Hibiscus for Hypertension – and More!

Hibiscus tea is a bit of an acquired taste (sort of like sour cranberries), but if you are trying to keep your caffeine levels in check, it's an equally healthy and caffeine-free alternative to green tea (which seems to have a much better PR agent...)

Egyptian pharaohs sipped hibiscus tea to cool off during a long day watching the slaves build pyramids. Ol' Pharaoh probably also drank hibiscus tea to improve his digestion, and he may have been aware that it increases both urination and bowel movements.

The Egyptian kings did not know about these other healthy benefits of that odd red flower, but you should:

The hibiscus flower has long been rumored to lower blood pressure, but researchers at Tufts University in Boston finally proved it. They learned that, because of its anti-inflammatory properties, hibiscus tea can reduce blood pressure by up to 10 points. For this drastic improvement to occur, you need to consume three cups every day for a few weeks. Also, hibiscus tea has diuretic properties that increase urination, simultaneously lowering blood pressure.

Hibiscus tea also has impressive antioxidant properties, and studies in animals suggest that hibiscus tea can lower LDL cholesterol and guard against its damaging effects. More recent studies indicate that it helps to lower levels of “bad” LDL cholesterol from the body, thereby helping to protect against heart disease and protecting blood vessels from damage.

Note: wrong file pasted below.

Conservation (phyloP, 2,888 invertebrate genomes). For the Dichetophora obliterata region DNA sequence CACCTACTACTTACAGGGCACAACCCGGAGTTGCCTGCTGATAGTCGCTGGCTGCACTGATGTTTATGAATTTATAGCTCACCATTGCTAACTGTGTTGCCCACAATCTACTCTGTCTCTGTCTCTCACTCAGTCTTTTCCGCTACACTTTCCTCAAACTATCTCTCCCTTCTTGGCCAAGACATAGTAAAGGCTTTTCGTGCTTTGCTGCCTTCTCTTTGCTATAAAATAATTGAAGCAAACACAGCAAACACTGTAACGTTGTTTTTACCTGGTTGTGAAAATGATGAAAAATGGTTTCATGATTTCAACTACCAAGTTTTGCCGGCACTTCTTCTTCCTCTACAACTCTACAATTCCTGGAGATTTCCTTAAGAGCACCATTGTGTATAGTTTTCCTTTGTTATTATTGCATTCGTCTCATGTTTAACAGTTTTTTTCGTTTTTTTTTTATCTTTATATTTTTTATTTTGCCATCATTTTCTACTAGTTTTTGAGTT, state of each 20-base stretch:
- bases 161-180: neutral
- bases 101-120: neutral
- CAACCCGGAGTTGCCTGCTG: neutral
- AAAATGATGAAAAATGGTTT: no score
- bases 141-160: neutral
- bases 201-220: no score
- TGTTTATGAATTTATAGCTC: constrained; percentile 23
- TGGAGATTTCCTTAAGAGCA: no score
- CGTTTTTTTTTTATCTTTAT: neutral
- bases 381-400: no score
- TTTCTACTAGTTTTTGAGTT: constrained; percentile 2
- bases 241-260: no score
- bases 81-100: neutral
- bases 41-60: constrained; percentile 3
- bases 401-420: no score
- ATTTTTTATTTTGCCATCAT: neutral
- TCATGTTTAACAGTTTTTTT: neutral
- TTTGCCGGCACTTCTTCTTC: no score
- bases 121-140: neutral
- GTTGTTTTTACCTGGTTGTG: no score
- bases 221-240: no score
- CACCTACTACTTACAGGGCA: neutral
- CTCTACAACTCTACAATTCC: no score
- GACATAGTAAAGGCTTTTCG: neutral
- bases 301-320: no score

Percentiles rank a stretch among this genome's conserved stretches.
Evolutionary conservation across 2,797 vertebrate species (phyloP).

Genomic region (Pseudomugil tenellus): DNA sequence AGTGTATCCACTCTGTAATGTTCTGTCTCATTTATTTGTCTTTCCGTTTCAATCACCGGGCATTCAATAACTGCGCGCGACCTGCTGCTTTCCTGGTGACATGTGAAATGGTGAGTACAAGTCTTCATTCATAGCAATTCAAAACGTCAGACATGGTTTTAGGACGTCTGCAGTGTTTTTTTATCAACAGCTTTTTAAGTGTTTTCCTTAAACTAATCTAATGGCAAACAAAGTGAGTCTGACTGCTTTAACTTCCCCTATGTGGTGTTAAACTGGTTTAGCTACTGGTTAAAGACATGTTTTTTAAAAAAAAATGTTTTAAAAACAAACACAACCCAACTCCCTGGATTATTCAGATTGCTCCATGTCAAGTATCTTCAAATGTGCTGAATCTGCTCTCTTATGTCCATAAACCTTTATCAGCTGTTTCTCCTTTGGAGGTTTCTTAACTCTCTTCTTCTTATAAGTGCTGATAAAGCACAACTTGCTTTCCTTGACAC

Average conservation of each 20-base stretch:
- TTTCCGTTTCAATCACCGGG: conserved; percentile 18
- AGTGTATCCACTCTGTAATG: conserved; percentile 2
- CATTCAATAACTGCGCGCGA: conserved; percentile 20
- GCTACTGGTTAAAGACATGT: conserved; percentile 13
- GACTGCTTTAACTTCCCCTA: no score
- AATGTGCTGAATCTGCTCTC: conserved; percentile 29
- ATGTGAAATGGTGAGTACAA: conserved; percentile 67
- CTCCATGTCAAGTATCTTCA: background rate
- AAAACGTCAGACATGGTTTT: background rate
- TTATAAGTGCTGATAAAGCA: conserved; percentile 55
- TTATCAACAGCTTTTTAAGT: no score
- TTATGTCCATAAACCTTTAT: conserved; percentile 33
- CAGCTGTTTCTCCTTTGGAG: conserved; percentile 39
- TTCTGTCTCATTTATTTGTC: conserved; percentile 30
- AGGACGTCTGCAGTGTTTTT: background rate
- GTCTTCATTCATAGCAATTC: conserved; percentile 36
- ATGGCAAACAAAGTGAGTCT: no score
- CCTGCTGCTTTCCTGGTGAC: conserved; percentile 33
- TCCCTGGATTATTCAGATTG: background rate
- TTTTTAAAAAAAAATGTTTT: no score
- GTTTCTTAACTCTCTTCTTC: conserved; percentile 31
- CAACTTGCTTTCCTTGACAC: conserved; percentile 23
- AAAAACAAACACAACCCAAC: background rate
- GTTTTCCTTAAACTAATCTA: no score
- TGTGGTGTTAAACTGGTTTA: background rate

Research out of India has shown that a phytochemical from the leaves of Sthalpadma, a sub-genus of hibiscus commonly called Confederate rose, restored insulin sensitivity of cells and thereby helped in lowering blood sugar levels in diabetic rats.

Those hibiscus antioxidants also help in treating liver disease. Antioxidants help to protect your body from diseases because they neutralize the free radicals present in body tissues and cells. So it's not too off-base to suggest that drinking hibiscus tea could increase your lifespan by maintaining good overall health in many organ systems.

It fights cancer, too! Hibiscus tea contains hibiscus protocatechuic acid which has anti-tumor and antioxidant properties. A study conducted by the Department and Institute of Biochemistry at the Chung Shan Medical and Dental College, in Taichung, Taiwan suggests that hibiscus slows down the growth of cancerous cells by inducing apoptosis, commonly known as programmed cell death.

Looking for something to help with an affliction a little less mortal but often as painful? Hibiscus tea provides relief from cramps and menstrual pain. It helps in restoring hormone balance as well, which can reduce other symptoms of menstruation like mood swings, depression, and overeating.

No modern medicne cabinet is complete any more without an antidepressant, and hibiscus tea has you covered there as well. Itcontains vitamins and minerals like flavonoids which have antidepressant properties. Drinking hibiscus tea can help to calm down the nervous system, and it may reduce anxiety and depression by creating a relaxed sensation in the body and mind.